As PFEs, one of our major roles and responsibilities is to relay best practices and lessons from the field.”  In this post, I’ll present a method – not the only method – of how to progress through a Hyper-V infrastructure design.  This is a high-level post and the content should not be considered “enough” to arrive at a suitable end-result design, but hopefully, this helps the reader along the virtualization path and will stimulate some thoughts and discussions.  

NOTE: the focus here is on server virtualization only and does not include aspects for desktop/VDI or application virtualization (such as RemoteFX or App-V).  Nor does this discussion address all aspects of a Private Cloud solution (more on Private Cloud details can be found here:

High Level Design Steps for a Hyper-V Deployment 

  1. Benchmark your dev/test/prod server fleet and establish your candidates for virtualization

  1. We offer a free toolkit that can inventory an environment and produce very detailed reports and information to help with this (the MAP is a very useful tool beyond just virtualization efforts, too)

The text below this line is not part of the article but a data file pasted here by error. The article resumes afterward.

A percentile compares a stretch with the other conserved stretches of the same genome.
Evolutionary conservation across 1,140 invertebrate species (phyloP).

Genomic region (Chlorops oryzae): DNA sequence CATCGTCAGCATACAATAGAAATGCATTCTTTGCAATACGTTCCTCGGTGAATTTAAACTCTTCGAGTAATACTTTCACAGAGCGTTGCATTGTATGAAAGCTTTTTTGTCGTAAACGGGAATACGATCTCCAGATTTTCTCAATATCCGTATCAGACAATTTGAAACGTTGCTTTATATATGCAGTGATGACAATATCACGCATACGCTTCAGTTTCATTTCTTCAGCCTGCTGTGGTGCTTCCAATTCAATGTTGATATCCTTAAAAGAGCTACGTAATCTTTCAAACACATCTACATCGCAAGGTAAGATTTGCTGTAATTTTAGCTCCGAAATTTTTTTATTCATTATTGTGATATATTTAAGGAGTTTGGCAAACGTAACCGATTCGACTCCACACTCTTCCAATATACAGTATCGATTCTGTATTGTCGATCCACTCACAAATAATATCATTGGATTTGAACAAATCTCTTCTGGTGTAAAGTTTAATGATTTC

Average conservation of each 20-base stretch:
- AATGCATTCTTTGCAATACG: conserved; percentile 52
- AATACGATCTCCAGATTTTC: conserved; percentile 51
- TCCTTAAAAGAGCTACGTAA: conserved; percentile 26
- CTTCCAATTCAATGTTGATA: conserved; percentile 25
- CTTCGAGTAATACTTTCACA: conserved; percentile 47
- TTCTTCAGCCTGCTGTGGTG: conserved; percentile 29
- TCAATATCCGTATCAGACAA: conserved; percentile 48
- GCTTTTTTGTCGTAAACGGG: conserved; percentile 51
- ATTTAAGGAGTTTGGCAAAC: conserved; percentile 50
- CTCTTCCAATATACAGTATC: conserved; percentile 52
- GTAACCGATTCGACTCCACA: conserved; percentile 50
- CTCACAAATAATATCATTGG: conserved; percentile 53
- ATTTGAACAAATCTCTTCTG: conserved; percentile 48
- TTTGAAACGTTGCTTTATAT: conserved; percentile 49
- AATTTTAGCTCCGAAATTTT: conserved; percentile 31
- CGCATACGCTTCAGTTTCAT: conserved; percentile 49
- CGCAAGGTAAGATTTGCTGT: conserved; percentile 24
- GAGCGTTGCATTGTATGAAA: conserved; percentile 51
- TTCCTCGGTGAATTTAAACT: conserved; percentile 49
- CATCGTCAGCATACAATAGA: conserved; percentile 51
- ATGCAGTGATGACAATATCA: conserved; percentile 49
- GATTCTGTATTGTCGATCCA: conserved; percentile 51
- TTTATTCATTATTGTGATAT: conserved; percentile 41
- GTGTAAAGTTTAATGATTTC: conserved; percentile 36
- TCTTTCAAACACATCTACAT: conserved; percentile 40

1. You may have your own tool(s) or may already have an established list of virtualization candidates

  1. Determine availability requirements of the applications/workloads/VMs

  1. Do the service levels of the applications/workloads allow for routine maintenance of the system?

  1. A departmental application that is typically used during business hours only

  1. Are there requirements for the app to sustain high levels of availability?

  1. Mission-critical line-of-business application that is used 24×7

  1. Consider the deployment location/environment where the VM guests will be hosted